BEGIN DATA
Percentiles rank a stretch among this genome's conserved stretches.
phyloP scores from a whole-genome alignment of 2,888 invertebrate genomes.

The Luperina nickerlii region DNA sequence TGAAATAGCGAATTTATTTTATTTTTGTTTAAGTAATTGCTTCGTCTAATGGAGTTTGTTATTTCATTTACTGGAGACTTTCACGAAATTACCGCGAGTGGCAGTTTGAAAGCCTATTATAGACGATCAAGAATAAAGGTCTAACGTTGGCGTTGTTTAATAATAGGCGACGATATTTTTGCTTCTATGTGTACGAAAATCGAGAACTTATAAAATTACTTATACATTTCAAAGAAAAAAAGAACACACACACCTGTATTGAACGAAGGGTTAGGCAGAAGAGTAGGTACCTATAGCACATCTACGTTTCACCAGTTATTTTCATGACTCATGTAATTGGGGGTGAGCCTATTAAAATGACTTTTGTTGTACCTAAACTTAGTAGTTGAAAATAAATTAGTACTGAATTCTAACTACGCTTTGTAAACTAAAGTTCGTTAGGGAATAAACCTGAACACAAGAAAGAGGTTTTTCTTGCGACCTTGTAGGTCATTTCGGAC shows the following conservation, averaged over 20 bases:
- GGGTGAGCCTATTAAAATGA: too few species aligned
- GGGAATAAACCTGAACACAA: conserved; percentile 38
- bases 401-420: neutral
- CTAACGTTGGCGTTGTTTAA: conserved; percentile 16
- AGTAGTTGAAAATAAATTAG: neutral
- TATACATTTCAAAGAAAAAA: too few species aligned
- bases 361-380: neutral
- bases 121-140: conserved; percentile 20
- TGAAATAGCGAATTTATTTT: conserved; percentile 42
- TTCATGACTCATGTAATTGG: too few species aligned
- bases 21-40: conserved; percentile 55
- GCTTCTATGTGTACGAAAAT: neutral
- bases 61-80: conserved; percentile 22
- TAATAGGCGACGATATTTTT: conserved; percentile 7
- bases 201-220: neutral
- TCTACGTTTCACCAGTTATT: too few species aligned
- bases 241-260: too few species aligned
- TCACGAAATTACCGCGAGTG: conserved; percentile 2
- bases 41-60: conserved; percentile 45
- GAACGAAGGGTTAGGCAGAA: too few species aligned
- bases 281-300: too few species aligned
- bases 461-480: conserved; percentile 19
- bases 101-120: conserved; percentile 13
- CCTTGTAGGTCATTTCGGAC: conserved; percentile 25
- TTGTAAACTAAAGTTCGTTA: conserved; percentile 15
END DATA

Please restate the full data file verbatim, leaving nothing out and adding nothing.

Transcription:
Percentiles rank a stretch among this genome's conserved stretches.
phyloP scores from a whole-genome alignment of 2,888 invertebrate genomes.

The Luperina nickerlii region DNA sequence TGAAATAGCGAATTTATTTTATTTTTGTTTAAGTAATTGCTTCGTCTAATGGAGTTTGTTATTTCATTTACTGGAGACTTTCACGAAATTACCGCGAGTGGCAGTTTGAAAGCCTATTATAGACGATCAAGAATAAAGGTCTAACGTTGGCGTTGTTTAATAATAGGCGACGATATTTTTGCTTCTATGTGTACGAAAATCGAGAACTTATAAAATTACTTATACATTTCAAAGAAAAAAAGAACACACACACCTGTATTGAACGAAGGGTTAGGCAGAAGAGTAGGTACCTATAGCACATCTACGTTTCACCAGTTATTTTCATGACTCATGTAATTGGGGGTGAGCCTATTAAAATGACTTTTGTTGTACCTAAACTTAGTAGTTGAAAATAAATTAGTACTGAATTCTAACTACGCTTTGTAAACTAAAGTTCGTTAGGGAATAAACCTGAACACAAGAAAGAGGTTTTTCTTGCGACCTTGTAGGTCATTTCGGAC shows the following conservation, averaged over 20 bases:
- GGGTGAGCCTATTAAAATGA: too few species aligned
- GGGAATAAACCTGAACACAA: conserved; percentile 38
- bases 401-420: neutral
- CTAACGTTGGCGTTGTTTAA: conserved; percentile 16
- AGTAGTTGAAAATAAATTAG: neutral
- TATACATTTCAAAGAAAAAA: too few species aligned
- bases 361-380: neutral
- bases 121-140: conserved; percentile 20
- TGAAATAGCGAATTTATTTT: conserved; percentile 42
- TTCATGACTCATGTAATTGG: too few species aligned
- bases 21-40: conserved; percentile 55
- GCTTCTATGTGTACGAAAAT: neutral
- bases 61-80: conserved; percentile 22
- TAATAGGCGACGATATTTTT: conserved; percentile 7
- bases 201-220: neutral
- TCTACGTTTCACCAGTTATT: too few species aligned
- bases 241-260: too few species aligned
- TCACGAAATTACCGCGAGTG: conserved; percentile 2
- bases 41-60: conserved; percentile 45
- GAACGAAGGGTTAGGCAGAA: too few species aligned
- bases 281-300: too few species aligned
- bases 461-480: conserved; percentile 19
- bases 101-120: conserved; percentile 13
- CCTTGTAGGTCATTTCGGAC: conserved; percentile 25
- TTGTAAACTAAAGTTCGTTA: conserved; percentile 15